Lately I've been learning to listen more to my writing. That will mostly take the form of reading it out loud, or at least with a low whisper. I'd always heard this was a good way to revise yourself, but I'd never tried it quite this way. In a way I'm just imagining how it would sound on This American Life. It gets interesting results when I try it with other authors, because I seem to automatically drift into their voice. For example, I read a page of Neverwhere and started getting an English accent. Just now, I used espeak to make my computer read it out loud, which was kind of fun by itself. I may have to use
In this story, we visit a background character from "Tuffy's Funeral," and a character that I realized in the revision was basically the hiimdaisy/Gigi Digi version of Col. Volgin from Metal Gear Solid 3.
The Mouse, The Landlord, and the Laundry Room
by Alex Scott
Jerry Baxter sneezed, got out of bed, combed his hair, and skipped taking a shower. He saw a scabbed crack on his lip, and licked it, tasting the dried blood. What did he do last night? Probably nothing important, if he couldn't remember it.
He felt like coffee.
When he got to the kitchen, he found a mouse in the trap by the fridge. It must have been caught sometime last night. He'd known there was a mouse for a few weeks, but had only laid the trap a few days ago. Now the mouse was as still as a ball of lint. He supposed he had to do something with it.
Last time this happened, back in his old place, he stashed the dead mouse in an old Adidas, and forgot about it. Then last week, Luc found it in his trunk, and buried it in a Baptist cemetery with a bunch of ghost hunters. Luc had gotten weird lately.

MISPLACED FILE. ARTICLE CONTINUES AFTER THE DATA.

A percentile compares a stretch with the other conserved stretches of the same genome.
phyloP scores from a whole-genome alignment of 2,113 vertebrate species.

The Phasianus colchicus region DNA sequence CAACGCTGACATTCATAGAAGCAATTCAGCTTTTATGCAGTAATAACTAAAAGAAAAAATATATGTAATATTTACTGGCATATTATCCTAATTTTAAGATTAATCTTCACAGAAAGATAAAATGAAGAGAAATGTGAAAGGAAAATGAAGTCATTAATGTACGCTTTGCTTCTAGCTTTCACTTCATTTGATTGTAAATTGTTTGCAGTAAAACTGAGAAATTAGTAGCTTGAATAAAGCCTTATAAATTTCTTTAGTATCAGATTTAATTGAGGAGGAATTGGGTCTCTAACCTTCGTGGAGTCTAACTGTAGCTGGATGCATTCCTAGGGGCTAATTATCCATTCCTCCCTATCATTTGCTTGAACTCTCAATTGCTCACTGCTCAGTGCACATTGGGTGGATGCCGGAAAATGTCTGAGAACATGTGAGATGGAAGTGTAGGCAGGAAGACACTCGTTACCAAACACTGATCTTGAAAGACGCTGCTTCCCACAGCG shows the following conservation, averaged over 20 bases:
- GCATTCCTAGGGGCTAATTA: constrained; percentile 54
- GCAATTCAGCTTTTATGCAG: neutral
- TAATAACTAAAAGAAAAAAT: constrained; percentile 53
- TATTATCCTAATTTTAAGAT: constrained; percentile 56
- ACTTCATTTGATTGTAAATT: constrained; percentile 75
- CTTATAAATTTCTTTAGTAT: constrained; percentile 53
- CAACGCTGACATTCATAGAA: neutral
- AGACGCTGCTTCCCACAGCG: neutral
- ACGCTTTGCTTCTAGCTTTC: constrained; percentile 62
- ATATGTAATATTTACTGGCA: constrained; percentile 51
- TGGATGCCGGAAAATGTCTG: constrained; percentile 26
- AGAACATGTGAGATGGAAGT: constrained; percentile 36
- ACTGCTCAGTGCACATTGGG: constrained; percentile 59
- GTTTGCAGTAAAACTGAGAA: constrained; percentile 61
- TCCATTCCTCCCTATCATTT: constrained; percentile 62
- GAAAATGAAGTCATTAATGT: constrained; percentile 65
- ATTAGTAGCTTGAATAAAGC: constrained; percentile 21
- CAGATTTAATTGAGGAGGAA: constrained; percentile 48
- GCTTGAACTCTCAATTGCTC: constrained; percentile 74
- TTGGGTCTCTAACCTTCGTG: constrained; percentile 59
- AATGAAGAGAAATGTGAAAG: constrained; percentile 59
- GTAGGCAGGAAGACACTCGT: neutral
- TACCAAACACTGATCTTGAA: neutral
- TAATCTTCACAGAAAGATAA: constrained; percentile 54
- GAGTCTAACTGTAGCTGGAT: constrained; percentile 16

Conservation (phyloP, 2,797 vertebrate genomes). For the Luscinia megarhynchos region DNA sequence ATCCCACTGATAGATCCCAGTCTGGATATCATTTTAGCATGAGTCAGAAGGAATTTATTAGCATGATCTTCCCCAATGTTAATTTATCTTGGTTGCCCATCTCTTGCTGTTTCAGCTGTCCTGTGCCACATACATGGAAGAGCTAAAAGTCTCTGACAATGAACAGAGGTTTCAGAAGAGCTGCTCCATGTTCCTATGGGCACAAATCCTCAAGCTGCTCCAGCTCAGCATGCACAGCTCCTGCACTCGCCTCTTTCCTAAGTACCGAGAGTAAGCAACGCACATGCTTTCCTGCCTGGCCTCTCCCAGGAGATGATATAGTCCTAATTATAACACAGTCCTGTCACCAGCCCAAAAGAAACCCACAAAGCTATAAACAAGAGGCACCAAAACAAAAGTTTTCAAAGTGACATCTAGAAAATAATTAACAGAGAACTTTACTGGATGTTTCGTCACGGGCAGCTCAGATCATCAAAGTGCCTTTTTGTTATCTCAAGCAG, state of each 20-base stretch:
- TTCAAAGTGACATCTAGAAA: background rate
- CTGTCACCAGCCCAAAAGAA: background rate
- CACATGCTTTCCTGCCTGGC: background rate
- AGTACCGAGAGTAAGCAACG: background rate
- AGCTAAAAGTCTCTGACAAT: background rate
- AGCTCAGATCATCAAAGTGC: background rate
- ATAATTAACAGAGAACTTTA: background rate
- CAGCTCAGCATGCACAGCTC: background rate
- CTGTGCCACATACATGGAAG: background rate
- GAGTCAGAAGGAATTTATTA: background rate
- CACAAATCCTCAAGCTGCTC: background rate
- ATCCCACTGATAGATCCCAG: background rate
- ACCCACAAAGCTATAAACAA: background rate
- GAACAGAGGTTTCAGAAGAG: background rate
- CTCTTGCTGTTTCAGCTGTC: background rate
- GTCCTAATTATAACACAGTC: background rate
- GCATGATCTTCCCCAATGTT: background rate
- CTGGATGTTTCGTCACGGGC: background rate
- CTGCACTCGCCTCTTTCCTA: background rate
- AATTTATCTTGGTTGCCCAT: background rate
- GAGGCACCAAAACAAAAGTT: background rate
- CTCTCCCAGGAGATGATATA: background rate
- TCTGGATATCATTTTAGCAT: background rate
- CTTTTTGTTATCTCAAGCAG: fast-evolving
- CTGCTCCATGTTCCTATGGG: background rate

This time there weren't any shoes Jerry was willing to spare, so he put it in a sandwich bag. Now to get rid of it. If Luc were here, he would probably say to take it to the landlord. There could be more mice, and they might be bothering the other tenants. They might need to call an exterminator.
Jerry got his wallet and put on some chapstick. No reason he shouldn't go out looking decent.
He'd moved to the Spring Hill tenement back in Autumn because it was the cheapest he could find without having to pay for his own water. It was a few blocks from downtown, and close enough to his favorite bars that he didn't have to risk driving home. Sometimes the plumbing didn't work, and sometimes something seemed to be growing in the bathroom, but it did use a cardkey system. Jerry thought it was cool that he could enter the building the same way he'd pay for groceries. Of course, there were times he'd forget. Then he'd have to call Luc, who had a spare, and Luc would have to drive down and let him in, and gripe because he had work the next day. Jerry hadn't really gotten to know his neighbors, so it was Luc or nobody.
Except the landlord, Donald. Jerry had only met him a few times, but he was always incredibly nice. Sometimes too nice. Donald always smiled, even when Jerry came to sign the lease wearing the t-shirt with the demon extending its middle fingers.
Jerry went down to the first floor and pushed the office buzzer. Donald answered almost immediately. His teeth gleamed, and his pecs bulged under a tight shirt. "Jerry, good to see you. And what have we--Oh." He wrinkled his nose at the bag. "Is that where that smell's coming from?"
"No," Jerry said. He didn't sweat that much in his sleep, did he?
Donald switched back to his smile. "Well, I'm glad you brought this to my attention. I have a feeling this guy isn't alone."
He invited Jerry into his office to to sit down. Jerry gave Donald the mouse, and waited as Donald went to the next room to make a phonecall.